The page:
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Third Papuan congress under way – but forced into using open field

Papuan rally August 2011

Thousands taking part in a Papuan rally supporting a referendum on independence in August. Photo: ETAN

Pacific Scoop:
Report – By Bintang Papua in  Jayapura

The Third Papuan People’s Congress opened in Jayapura yesterday and took place in a field in the open air – after failing to get permission to use either the UNCEN auditorium, or GOR, the sports stadium, in the Papuan capital.

Selpius Bobii, chairman of the congress, said it would open on Lapangan Sakeus (Sakeus Field).  It is a decade since the last congress.

He said the opening would take place as planned with communal prayers, followed by a seminar which may or may not be addressed by a speaker from the central government.

The format of the congress would be more or less the same as previous congresses – a seminar, followed by discussions and a plenary session.

The speakers would include a spokesperson from the NGO Foker, Septer Manufandu, church leaders, Rev Benny Giay, Rev Socrates S. Yoman and Rev Yemima Krey.

The theme of the congress is as previously announced: “To uphold the basic rights of the Papuan people now and in the future.”

Bobii said that the participants have come from kampungs throughout the territory who were paying their own way; they would convey their opinions about what they feel.

Adopt decisions
“Our task is only to accommodate them and facilitate the congress. They will speak about the situation in their own regions and will adopt decisions and decide what they need to do to implement these decisions.”

He also conveyed thanks to the central government for giving its blessing to the event.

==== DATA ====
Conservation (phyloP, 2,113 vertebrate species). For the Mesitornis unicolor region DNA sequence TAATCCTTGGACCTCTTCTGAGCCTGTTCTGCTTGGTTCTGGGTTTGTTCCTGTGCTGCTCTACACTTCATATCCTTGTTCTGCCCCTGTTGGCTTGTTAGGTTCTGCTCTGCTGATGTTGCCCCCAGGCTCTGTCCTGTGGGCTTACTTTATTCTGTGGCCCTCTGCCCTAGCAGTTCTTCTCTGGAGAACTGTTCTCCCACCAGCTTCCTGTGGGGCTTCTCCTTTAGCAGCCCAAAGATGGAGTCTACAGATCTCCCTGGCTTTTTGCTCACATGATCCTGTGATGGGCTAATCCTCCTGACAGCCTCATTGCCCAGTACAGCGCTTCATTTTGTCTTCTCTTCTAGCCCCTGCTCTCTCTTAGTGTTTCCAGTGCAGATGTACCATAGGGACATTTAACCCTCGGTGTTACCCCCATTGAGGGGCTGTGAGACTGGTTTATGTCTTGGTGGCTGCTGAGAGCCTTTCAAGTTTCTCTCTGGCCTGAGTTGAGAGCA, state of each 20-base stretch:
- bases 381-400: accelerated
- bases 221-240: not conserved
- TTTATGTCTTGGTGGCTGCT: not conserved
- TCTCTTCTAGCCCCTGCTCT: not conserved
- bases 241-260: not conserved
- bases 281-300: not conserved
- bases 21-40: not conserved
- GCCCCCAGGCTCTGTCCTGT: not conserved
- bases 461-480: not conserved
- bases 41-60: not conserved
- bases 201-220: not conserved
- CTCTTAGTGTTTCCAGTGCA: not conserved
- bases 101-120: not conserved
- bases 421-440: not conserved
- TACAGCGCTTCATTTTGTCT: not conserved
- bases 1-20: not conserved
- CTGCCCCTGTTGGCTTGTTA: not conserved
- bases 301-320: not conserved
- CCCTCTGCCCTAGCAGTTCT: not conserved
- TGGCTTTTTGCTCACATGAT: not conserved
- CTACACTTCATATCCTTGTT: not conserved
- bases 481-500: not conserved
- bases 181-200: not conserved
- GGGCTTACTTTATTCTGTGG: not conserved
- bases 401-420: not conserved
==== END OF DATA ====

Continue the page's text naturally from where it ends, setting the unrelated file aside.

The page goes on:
“We also convey our thanks to the community in general for their participation, and for their help in ensuring that this event takes  place in a conducive situation,” he said.

Meanwhile groups who oppose the congress also expressed their thoughts.

The chairman of the DPD (central council) of Garuda Indonesia Komando, Richard Kabarek, whose parents and grandparents are from Bali and Java, expressed the hope that the congress would discuss the situation of the Papuan people and how they can improve their living conditions.

As for the top officials of the provincial and local administrations, he said: “We hope that they will stop doing things that create panic and confusion among the population.”

‘We too need help’
Kabarek said: “We are the younger generation  and we acknowledge  that there are discrepancies between us and the Papuan people. We are from the Republic of Indonesia – NKRI , we too need help, we need education and  we need decent living conditions.”

He appealed to the central government “to draw up a programme of development so as to ensure that the people living in the interior experience improvements  in their living conditions”.

He also expressed the hope that the Third Papuan Congress would adopt decisions that would not  be harmful to their own situation and to the community in general.

Another person who expressed his views was Yusak Pakage who decided not to attend the congress.

He said he had attended the Second Congress in 2000 when  the situation was different from the present day. On that occasion, the central government supported the congress and also provided financial assistance and security.

Much depends on those who were given a mandate by the second congress, said Pakage: “Many things have happened since then for which they are responsible. Those who are  given a mandate this time should  report their activities to the people and should not do anything detrimental to the people.

OPM opposition
“We also know that there are those who are for and those who are against this congress, in particular the TPN/OPM led by Lambert Pekikir, who is
chairman of the Revolutionary Council of West Papua.”

Speaking on behalf of the TPN/OPM, Pekikir said: “The Papuan people should not be influenced by the organisation, the congress or whatever form of dialogue is agreed. It should not result in the Papuan people becoming victims because of the differences of opinons, between the ‘pros’ and the ‘contras’.”

Source: Bintang Papua, abridged in translation by TAPOL. Tapol notes that when referring to the second congress in 2000, no mention is made to the fact that this took place during the presidency of Abdurahman Wahid – Gus Dur – who was sympathetic towards the Papuan people – which may well have been one of the reasons why his presidency ended with his impeachment.